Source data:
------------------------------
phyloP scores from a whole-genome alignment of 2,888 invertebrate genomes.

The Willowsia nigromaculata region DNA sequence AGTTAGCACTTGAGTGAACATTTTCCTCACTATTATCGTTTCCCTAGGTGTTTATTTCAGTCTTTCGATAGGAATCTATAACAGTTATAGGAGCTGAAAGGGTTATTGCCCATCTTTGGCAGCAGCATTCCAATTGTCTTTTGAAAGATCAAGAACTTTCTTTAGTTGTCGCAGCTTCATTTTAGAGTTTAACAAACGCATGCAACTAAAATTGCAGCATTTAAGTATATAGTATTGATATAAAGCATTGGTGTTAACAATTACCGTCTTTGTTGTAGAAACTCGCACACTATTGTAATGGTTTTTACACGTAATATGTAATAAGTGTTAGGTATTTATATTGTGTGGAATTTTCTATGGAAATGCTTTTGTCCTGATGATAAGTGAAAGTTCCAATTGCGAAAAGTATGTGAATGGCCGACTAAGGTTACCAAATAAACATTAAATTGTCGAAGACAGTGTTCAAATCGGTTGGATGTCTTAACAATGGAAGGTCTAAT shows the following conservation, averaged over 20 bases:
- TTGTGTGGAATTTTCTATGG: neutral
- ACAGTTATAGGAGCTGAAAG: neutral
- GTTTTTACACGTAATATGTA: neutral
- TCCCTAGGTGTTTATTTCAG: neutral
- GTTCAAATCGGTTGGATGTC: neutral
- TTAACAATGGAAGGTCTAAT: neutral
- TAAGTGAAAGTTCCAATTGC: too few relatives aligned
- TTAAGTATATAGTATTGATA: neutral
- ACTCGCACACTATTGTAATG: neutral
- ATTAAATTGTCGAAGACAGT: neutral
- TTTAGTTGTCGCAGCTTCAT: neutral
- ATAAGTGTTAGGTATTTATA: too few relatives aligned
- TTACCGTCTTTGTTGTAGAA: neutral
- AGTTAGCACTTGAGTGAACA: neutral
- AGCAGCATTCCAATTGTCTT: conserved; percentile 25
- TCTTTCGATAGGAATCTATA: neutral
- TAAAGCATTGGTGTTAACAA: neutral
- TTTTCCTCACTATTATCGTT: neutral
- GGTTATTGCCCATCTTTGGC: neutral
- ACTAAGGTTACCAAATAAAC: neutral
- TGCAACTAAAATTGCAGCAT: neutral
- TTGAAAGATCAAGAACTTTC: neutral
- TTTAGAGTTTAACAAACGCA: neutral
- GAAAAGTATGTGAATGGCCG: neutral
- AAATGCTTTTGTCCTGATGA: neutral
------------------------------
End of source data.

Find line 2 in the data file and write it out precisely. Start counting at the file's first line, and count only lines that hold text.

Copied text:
The Willowsia nigromaculata region DNA sequence AGTTAGCACTTGAGTGAACATTTTCCTCACTATTATCGTTTCCCTAGGTGTTTATTTCAGTCTTTCGATAGGAATCTATAACAGTTATAGGAGCTGAAAGGGTTATTGCCCATCTTTGGCAGCAGCATTCCAATTGTCTTTTGAAAGATCAAGAACTTTCTTTAGTTGTCGCAGCTTCATTTTAGAGTTTAACAAACGCATGCAACTAAAATTGCAGCATTTAAGTATATAGTATTGATATAAAGCATTGGTGTTAACAATTACCGTCTTTGTTGTAGAAACTCGCACACTATTGTAATGGTTTTTACACGTAATATGTAATAAGTGTTAGGTATTTATATTGTGTGGAATTTTCTATGGAAATGCTTTTGTCCTGATGATAAGTGAAAGTTCCAATTGCGAAAAGTATGTGAATGGCCGACTAAGGTTACCAAATAAACATTAAATTGTCGAAGACAGTGTTCAAATCGGTTGGATGTCTTAACAATGGAAGGTCTAAT shows the following conservation, averaged over 20 bases: